Musson's squadron was still waiting for their airplanes to arrive when Japan launched a full-scale invasion of Luzon on Dec. 22. Outmatched American and Filipino troops soon retreated to the Bataan Peninsula, and by early April they were forced to surrender.
Survivors were subjected to the infamous Bataan Death March, forced to walk 65 miles while being beaten, stabbed, deprived of food and in many cases beheaded. Estimates of the death toll vary widely, but the general consensus is roughly 10,000.
Life in the POW camp wasn't much better. The place was horribly overcrowded (8,000 prisoners at its peak), food was scarce and disease ran rampant.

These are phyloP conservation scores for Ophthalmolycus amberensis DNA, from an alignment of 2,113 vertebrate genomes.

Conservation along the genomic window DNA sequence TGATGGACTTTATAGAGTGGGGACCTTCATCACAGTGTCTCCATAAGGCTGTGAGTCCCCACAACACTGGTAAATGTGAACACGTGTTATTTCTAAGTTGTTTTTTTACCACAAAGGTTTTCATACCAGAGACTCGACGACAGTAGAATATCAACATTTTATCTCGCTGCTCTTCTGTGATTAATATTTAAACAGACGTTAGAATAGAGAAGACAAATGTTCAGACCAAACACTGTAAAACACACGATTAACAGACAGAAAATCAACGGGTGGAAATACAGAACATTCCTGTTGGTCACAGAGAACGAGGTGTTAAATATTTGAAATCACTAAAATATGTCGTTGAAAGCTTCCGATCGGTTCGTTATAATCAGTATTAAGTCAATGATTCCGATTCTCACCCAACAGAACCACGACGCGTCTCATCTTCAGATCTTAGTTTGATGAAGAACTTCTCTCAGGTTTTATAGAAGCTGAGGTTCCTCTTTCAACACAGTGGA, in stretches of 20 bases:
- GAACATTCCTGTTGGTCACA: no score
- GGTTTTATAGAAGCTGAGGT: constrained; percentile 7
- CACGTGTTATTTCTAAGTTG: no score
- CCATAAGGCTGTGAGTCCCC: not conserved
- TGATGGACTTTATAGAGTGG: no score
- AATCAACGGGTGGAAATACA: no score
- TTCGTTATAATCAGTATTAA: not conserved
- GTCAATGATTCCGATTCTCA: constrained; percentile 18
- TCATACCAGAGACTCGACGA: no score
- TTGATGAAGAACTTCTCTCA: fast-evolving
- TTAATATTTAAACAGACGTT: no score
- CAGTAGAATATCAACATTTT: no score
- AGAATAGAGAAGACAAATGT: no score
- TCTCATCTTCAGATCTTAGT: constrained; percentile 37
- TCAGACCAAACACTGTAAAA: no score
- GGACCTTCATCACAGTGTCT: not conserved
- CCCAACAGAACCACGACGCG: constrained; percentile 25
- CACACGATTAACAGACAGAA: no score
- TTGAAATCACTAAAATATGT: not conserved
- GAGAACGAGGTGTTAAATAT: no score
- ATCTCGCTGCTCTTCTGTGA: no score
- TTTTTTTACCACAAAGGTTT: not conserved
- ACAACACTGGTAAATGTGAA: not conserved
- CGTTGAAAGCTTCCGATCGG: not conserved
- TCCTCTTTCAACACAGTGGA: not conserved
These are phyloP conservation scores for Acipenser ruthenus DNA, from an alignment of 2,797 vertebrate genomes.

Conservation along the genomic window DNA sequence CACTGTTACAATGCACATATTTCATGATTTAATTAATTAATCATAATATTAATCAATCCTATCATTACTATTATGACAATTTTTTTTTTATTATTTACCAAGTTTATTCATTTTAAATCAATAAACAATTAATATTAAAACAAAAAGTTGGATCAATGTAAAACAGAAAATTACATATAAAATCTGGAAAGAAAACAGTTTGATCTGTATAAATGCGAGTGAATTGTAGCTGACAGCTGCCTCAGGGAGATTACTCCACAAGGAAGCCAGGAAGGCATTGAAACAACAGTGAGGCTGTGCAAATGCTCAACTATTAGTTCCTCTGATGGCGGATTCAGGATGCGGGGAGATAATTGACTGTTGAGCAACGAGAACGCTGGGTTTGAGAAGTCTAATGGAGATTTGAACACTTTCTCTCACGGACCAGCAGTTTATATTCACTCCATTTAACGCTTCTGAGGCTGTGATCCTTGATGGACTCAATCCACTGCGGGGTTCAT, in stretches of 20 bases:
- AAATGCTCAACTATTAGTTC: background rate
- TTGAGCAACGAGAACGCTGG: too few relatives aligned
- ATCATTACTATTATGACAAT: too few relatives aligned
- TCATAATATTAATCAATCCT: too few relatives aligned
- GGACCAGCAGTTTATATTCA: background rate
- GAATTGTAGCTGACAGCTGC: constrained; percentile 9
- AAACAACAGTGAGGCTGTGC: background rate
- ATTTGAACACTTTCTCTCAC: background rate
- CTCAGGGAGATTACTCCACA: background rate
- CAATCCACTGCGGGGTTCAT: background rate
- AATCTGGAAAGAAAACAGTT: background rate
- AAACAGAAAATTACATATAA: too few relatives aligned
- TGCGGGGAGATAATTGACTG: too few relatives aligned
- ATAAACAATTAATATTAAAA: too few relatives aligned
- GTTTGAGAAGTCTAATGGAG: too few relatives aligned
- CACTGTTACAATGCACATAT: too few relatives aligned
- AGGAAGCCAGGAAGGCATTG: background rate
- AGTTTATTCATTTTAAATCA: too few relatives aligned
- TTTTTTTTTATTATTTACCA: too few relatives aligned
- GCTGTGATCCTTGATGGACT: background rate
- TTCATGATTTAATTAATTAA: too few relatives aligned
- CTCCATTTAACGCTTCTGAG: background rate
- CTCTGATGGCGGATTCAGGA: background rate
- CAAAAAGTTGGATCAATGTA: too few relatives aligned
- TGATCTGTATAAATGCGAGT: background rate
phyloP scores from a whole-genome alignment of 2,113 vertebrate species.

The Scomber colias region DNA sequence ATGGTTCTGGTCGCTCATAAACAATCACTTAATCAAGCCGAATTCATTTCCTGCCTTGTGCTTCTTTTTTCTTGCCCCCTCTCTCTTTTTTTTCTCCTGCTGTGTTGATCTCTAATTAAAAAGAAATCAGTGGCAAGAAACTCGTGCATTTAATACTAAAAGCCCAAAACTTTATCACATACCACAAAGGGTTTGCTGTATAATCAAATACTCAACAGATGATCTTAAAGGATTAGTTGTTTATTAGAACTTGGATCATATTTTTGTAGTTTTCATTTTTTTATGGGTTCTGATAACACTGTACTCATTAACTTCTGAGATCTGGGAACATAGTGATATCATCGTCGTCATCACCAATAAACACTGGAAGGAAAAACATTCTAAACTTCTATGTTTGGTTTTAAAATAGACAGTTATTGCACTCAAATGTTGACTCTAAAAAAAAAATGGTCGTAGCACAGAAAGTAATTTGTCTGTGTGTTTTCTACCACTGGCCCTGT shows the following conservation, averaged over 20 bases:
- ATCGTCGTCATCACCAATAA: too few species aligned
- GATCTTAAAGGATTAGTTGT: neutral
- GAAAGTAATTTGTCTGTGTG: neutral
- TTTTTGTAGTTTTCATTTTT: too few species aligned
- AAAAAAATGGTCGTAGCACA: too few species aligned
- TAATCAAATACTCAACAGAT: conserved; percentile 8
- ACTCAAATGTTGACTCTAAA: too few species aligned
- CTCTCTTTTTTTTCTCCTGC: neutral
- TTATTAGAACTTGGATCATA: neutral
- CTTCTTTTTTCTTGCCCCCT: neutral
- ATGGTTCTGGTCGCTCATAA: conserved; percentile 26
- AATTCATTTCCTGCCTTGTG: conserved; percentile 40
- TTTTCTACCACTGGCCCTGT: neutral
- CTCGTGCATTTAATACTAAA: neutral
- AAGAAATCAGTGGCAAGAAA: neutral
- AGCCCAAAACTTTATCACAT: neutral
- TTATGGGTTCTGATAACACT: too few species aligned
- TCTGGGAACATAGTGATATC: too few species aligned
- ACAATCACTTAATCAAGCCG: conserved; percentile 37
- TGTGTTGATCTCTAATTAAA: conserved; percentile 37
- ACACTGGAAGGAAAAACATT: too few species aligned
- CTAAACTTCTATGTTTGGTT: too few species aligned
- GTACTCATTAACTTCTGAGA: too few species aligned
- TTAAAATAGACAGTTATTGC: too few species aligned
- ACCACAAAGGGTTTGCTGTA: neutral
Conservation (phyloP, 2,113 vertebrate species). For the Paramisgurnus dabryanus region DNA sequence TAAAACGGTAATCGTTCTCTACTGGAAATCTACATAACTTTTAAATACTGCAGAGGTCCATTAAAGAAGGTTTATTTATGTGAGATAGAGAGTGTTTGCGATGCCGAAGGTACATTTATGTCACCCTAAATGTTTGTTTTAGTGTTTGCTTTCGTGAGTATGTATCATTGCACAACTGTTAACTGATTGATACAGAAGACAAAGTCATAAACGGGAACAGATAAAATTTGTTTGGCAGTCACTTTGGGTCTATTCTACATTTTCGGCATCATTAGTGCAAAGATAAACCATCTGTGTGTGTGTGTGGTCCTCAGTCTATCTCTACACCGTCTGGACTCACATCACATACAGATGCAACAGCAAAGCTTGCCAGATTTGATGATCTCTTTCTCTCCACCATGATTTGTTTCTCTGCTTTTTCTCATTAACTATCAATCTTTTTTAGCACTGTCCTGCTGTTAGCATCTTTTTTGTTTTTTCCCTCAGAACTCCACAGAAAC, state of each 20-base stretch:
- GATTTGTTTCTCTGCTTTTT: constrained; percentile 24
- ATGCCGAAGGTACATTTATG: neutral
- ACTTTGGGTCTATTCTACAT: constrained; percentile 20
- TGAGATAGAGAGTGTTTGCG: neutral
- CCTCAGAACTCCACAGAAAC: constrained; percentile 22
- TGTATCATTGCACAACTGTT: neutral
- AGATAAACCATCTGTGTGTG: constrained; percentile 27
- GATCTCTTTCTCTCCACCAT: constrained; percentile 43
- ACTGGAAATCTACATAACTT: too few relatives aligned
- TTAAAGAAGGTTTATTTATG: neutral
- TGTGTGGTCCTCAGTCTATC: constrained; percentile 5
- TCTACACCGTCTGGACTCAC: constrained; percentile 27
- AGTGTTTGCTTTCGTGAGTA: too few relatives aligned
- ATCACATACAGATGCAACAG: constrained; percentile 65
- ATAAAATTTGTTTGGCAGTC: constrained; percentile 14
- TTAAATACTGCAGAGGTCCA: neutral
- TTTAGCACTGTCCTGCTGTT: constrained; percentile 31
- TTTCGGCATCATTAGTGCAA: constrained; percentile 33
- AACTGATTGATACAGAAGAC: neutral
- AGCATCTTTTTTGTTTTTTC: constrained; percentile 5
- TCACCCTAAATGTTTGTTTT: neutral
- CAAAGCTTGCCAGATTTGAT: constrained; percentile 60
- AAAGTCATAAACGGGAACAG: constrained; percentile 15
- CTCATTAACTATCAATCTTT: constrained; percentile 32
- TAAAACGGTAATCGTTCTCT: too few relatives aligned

True to his legendary vow, MacArthur eventually returned, but it was far too late for Musson and about 2,800 others who died before the camp was liberated in 1945.
Recovery operations started right after the war and continued off and on until 1951, but it was not until 2014 that DNA science had improved enough to make identification viable. Musson's remains are still in Manila, but will be moved to Hawaii to begin the final matching process if 60% of the relatives' DNA can be collected.
Military service runs up and down the Musson family tree. Jay's father, Irvin J. Musson Jr., was also a U.S. Army pilot, stationed in England, where he served as a "chin gunner" (sitting in a turret right under the nose) during 35 missions on B-17 bombers, the behemoths known as "Flying Fortresses."